Gill Baron’s guide to yurt living gives Sue Brooks respite from the winter darkness.
The temperature outside the window as I write is eleven degrees Celsius. Grass starts growing at ten degrees and small gnats/midges begin to dance in sheltered places. The first swallows will have set off on their epic journey from South Africa, and one day — soon — will be crossing the Mediterranean. SO much to look forward to…
But, before I get swept along by it all, I want to thank the author of a book that has sustained me through January 2024. Her name — Gill Barron. The title — YURTS: An Owner’s Manual.
Come on Sue. Are you going to build your own yurt and live in the garden for the rest of your life..? At your age..?
Well, no. Of course not. But this is the real life story of a woman who has spent years in one yurt or another (the current one since 1995) and it’s a wonderful celebration of YES YOU CAN. It’s the enthusiasm I love the most — the chutzpah; the sheer bloody-mindedness; the determination and the indomitable good humour that has had me laughing all the way through, and cheering her on.
Fifty two pages, beautifully printed by Eggerslack Press with photographs and illustrations showing enormous attention to detail. The right woven tape, for example, and the right knot to prevent the roof rafters from corkscrewing. The best heavy duty waterproof cotton canvas for the covers, (Regentex 12 oz) and so on. Things go wrong, and Gill knows, from long experience, how to fix them. Simon Fairlie, co-editor with Gill at The Land magazine, has contributed two pages of invaluable advice about the labyrinthine structure of the Planning Regulations.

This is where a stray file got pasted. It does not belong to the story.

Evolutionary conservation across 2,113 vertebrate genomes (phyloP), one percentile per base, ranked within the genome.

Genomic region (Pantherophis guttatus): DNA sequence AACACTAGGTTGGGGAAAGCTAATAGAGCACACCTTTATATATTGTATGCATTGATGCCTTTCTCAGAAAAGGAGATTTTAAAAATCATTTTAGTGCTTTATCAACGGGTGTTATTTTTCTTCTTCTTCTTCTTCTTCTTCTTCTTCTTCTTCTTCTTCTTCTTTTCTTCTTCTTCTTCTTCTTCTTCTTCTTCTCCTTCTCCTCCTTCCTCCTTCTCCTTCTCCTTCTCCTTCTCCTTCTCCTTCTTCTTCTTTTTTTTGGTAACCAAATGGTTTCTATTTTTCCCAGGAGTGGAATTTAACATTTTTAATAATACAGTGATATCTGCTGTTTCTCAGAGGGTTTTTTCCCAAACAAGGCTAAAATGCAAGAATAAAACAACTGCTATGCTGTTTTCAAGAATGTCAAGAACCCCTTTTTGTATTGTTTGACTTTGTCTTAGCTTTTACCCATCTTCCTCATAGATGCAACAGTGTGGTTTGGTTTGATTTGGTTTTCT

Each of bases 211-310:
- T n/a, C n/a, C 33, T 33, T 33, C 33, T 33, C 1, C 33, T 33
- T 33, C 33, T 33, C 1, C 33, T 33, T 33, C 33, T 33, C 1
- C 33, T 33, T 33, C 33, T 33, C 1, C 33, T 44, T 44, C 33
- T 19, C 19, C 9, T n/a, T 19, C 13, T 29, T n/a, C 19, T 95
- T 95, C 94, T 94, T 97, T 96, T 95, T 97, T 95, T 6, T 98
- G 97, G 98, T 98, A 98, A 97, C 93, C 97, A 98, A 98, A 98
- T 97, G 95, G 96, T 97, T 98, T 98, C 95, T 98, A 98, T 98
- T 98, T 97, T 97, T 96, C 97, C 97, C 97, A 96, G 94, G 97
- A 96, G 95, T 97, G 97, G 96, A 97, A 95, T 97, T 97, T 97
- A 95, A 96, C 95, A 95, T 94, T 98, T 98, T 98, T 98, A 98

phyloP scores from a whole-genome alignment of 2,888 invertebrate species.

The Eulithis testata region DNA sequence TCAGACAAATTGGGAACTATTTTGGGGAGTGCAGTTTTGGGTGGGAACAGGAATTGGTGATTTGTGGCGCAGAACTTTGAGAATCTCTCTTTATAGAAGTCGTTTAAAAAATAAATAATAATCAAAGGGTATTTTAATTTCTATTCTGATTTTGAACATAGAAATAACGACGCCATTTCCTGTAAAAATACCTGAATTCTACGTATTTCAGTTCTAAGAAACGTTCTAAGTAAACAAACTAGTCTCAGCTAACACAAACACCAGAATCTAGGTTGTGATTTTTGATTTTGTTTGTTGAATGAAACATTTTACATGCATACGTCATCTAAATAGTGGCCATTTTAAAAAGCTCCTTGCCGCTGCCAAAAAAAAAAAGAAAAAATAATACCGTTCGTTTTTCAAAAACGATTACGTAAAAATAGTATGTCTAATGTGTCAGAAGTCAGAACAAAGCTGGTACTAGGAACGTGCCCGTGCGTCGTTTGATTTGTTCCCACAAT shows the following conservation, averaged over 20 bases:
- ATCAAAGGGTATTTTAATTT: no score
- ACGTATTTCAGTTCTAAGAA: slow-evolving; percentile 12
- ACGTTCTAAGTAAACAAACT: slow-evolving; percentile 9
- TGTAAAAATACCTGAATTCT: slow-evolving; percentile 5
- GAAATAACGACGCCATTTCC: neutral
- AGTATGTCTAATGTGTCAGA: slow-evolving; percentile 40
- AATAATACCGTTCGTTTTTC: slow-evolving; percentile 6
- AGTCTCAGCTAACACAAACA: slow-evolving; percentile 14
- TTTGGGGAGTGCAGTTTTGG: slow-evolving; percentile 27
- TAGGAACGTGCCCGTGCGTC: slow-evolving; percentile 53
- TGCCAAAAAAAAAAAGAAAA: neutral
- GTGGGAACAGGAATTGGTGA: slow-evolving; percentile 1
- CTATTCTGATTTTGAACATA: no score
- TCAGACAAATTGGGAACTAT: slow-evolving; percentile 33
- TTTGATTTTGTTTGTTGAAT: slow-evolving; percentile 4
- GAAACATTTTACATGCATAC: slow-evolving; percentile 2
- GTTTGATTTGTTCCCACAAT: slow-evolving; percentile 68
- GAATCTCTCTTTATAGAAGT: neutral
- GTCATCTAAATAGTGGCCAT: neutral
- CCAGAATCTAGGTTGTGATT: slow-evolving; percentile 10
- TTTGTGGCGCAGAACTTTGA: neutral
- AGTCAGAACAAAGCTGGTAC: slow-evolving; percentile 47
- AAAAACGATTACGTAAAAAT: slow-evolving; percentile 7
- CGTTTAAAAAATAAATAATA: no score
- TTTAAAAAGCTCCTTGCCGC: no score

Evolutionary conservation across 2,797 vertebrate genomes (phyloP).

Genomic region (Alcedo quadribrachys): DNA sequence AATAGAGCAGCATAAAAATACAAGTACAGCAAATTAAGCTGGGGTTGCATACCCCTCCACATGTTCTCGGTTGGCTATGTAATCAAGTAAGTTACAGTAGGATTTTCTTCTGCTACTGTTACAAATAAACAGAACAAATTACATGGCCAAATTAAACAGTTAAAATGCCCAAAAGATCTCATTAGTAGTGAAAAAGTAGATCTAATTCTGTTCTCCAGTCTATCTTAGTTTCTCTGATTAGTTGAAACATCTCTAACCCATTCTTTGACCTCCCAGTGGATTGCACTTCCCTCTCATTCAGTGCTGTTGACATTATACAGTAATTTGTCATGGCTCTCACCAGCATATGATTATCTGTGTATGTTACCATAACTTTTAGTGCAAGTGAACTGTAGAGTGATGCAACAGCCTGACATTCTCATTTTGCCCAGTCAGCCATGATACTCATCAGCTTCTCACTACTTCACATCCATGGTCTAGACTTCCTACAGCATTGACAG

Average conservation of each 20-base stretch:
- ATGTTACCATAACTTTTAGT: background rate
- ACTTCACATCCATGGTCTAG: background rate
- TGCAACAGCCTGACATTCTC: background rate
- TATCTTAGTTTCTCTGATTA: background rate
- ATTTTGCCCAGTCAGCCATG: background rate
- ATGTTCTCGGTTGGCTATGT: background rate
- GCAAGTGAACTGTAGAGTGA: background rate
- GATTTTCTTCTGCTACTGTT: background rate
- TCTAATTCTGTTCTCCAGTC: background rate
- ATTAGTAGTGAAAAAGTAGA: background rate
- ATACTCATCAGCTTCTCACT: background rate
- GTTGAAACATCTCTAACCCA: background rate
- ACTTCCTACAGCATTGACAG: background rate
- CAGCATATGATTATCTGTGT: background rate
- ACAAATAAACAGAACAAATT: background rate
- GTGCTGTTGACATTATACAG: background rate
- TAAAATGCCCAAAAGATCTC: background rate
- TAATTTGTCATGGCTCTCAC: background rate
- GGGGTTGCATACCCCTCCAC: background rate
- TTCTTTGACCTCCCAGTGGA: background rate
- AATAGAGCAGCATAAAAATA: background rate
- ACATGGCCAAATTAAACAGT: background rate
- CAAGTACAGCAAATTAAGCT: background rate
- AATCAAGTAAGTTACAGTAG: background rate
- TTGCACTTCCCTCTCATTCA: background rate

The final section covers the questions most people ask about living all the year around so close to Nature and The Weather — heating, cooking, water, lighting, rubbish accumulation, the Toilet. It’s all there, the highs and the lows, picked up and batted away with that wry grin. About mice — they seem to come in batches, and more in the Autumn. You will need TRAPS. Don’t mess about here. You do need traps. Look up the mouse’s breeding rate and be very afraid…peanut butter is an excellent bait.
The last page carries a splendid photo of the living area in Gill’s yurt and her wish for you to be, one day, as happy and comfortable in your yurt as I have been in mine.
YES INDEED. Thank you Gill. This story of stepping outside conventional living has been a wonderful antidote — for me. A respite from the winter darkness. I would like to press a little dose of Gill Barron on everyone I know.
Eggerslack Press can be contacted here. But communication is sometimes erratic. Payment can be in well-wrapped cash by post. (£15 including p.and p.). PayPal is possible. I feel confident that any Caught by the River fans of Dexter Petley will persevere, and what a joy to receive one day, a brown envelope with the book and a postcard with a unique snail mail stamp.